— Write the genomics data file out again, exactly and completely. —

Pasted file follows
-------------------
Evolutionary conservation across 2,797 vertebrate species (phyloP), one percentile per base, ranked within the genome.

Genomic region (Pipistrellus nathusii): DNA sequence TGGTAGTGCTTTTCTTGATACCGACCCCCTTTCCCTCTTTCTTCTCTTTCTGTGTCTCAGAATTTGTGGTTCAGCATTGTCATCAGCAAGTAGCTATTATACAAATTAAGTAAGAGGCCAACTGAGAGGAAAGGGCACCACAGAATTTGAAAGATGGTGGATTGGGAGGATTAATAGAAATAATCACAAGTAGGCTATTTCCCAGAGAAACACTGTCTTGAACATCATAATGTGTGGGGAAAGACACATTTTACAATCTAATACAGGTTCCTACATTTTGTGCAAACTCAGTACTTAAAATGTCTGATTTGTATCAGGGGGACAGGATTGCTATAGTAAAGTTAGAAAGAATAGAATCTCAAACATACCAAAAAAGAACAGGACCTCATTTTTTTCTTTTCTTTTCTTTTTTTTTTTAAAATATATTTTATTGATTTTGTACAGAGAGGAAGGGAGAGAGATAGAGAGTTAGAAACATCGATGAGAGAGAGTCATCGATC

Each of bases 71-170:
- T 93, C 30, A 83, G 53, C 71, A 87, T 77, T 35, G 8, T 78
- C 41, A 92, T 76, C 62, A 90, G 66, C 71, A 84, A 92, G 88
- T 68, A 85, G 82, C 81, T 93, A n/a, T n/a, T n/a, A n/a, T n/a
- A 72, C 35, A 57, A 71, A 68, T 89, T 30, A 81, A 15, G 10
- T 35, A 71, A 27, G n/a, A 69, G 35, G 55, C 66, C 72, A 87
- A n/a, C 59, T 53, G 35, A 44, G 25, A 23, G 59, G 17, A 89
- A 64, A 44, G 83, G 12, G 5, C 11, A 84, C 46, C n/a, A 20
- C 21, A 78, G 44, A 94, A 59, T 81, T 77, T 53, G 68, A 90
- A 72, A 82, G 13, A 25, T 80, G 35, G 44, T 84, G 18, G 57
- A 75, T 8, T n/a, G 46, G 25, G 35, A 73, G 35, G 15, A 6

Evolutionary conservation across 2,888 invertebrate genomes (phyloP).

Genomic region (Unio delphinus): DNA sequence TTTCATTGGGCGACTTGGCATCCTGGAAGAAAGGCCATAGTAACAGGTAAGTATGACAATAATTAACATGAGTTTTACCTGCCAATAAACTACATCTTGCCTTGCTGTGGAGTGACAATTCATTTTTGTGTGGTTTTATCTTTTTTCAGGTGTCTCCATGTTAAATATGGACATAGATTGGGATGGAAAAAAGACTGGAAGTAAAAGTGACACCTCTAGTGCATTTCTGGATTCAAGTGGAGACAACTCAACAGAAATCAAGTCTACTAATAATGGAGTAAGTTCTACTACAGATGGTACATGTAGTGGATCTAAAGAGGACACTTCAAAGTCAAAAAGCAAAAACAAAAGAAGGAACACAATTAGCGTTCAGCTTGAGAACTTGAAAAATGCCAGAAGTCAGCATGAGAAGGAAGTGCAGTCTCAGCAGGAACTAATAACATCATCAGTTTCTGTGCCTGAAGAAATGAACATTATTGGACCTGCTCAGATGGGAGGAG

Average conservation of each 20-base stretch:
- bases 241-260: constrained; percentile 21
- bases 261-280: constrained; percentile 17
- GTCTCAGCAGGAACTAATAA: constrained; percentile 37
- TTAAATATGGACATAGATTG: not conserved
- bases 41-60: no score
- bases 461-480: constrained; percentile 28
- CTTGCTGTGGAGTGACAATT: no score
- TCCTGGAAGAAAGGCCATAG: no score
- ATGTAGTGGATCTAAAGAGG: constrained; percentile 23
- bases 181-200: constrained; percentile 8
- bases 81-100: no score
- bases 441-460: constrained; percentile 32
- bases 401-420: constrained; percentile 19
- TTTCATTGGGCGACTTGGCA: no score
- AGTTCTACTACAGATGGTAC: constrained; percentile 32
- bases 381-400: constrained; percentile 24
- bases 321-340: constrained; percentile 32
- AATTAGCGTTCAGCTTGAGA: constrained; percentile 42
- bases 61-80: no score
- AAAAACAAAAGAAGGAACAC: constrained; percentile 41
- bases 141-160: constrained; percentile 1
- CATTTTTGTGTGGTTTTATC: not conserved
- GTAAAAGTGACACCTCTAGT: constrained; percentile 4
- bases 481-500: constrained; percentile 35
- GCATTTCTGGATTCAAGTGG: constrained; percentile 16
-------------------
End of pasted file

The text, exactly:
Evolutionary conservation across 2,797 vertebrate species (phyloP), one percentile per base, ranked within the genome.

Genomic region (Pipistrellus nathusii): DNA sequence TGGTAGTGCTTTTCTTGATACCGACCCCCTTTCCCTCTTTCTTCTCTTTCTGTGTCTCAGAATTTGTGGTTCAGCATTGTCATCAGCAAGTAGCTATTATACAAATTAAGTAAGAGGCCAACTGAGAGGAAAGGGCACCACAGAATTTGAAAGATGGTGGATTGGGAGGATTAATAGAAATAATCACAAGTAGGCTATTTCCCAGAGAAACACTGTCTTGAACATCATAATGTGTGGGGAAAGACACATTTTACAATCTAATACAGGTTCCTACATTTTGTGCAAACTCAGTACTTAAAATGTCTGATTTGTATCAGGGGGACAGGATTGCTATAGTAAAGTTAGAAAGAATAGAATCTCAAACATACCAAAAAAGAACAGGACCTCATTTTTTTCTTTTCTTTTCTTTTTTTTTTTAAAATATATTTTATTGATTTTGTACAGAGAGGAAGGGAGAGAGATAGAGAGTTAGAAACATCGATGAGAGAGAGTCATCGATC

Each of bases 71-170:
- T 93, C 30, A 83, G 53, C 71, A 87, T 77, T 35, G 8, T 78
- C 41, A 92, T 76, C 62, A 90, G 66, C 71, A 84, A 92, G 88
- T 68, A 85, G 82, C 81, T 93, A n/a, T n/a, T n/a, A n/a, T n/a
- A 72, C 35, A 57, A 71, A 68, T 89, T 30, A 81, A 15, G 10
- T 35, A 71, A 27, G n/a, A 69, G 35, G 55, C 66, C 72, A 87
- A n/a, C 59, T 53, G 35, A 44, G 25, A 23, G 59, G 17, A 89
- A 64, A 44, G 83, G 12, G 5, C 11, A 84, C 46, C n/a, A 20
- C 21, A 78, G 44, A 94, A 59, T 81, T 77, T 53, G 68, A 90
- A 72, A 82, G 13, A 25, T 80, G 35, G 44, T 84, G 18, G 57
- A 75, T 8, T n/a, G 46, G 25, G 35, A 73, G 35, G 15, A 6

Evolutionary conservation across 2,888 invertebrate genomes (phyloP).

Genomic region (Unio delphinus): DNA sequence TTTCATTGGGCGACTTGGCATCCTGGAAGAAAGGCCATAGTAACAGGTAAGTATGACAATAATTAACATGAGTTTTACCTGCCAATAAACTACATCTTGCCTTGCTGTGGAGTGACAATTCATTTTTGTGTGGTTTTATCTTTTTTCAGGTGTCTCCATGTTAAATATGGACATAGATTGGGATGGAAAAAAGACTGGAAGTAAAAGTGACACCTCTAGTGCATTTCTGGATTCAAGTGGAGACAACTCAACAGAAATCAAGTCTACTAATAATGGAGTAAGTTCTACTACAGATGGTACATGTAGTGGATCTAAAGAGGACACTTCAAAGTCAAAAAGCAAAAACAAAAGAAGGAACACAATTAGCGTTCAGCTTGAGAACTTGAAAAATGCCAGAAGTCAGCATGAGAAGGAAGTGCAGTCTCAGCAGGAACTAATAACATCATCAGTTTCTGTGCCTGAAGAAATGAACATTATTGGACCTGCTCAGATGGGAGGAG

Average conservation of each 20-base stretch:
- bases 241-260: constrained; percentile 21
- bases 261-280: constrained; percentile 17
- GTCTCAGCAGGAACTAATAA: constrained; percentile 37
- TTAAATATGGACATAGATTG: not conserved
- bases 41-60: no score
- bases 461-480: constrained; percentile 28
- CTTGCTGTGGAGTGACAATT: no score
- TCCTGGAAGAAAGGCCATAG: no score
- ATGTAGTGGATCTAAAGAGG: constrained; percentile 23
- bases 181-200: constrained; percentile 8
- bases 81-100: no score
- bases 441-460: constrained; percentile 32
- bases 401-420: constrained; percentile 19
- TTTCATTGGGCGACTTGGCA: no score
- AGTTCTACTACAGATGGTAC: constrained; percentile 32
- bases 381-400: constrained; percentile 24
- bases 321-340: constrained; percentile 32
- AATTAGCGTTCAGCTTGAGA: constrained; percentile 42
- bases 61-80: no score
- AAAAACAAAAGAAGGAACAC: constrained; percentile 41
- bases 141-160: constrained; percentile 1
- CATTTTTGTGTGGTTTTATC: not conserved
- GTAAAAGTGACACCTCTAGT: constrained; percentile 4
- bases 481-500: constrained; percentile 35
- GCATTTCTGGATTCAAGTGG: constrained; percentile 16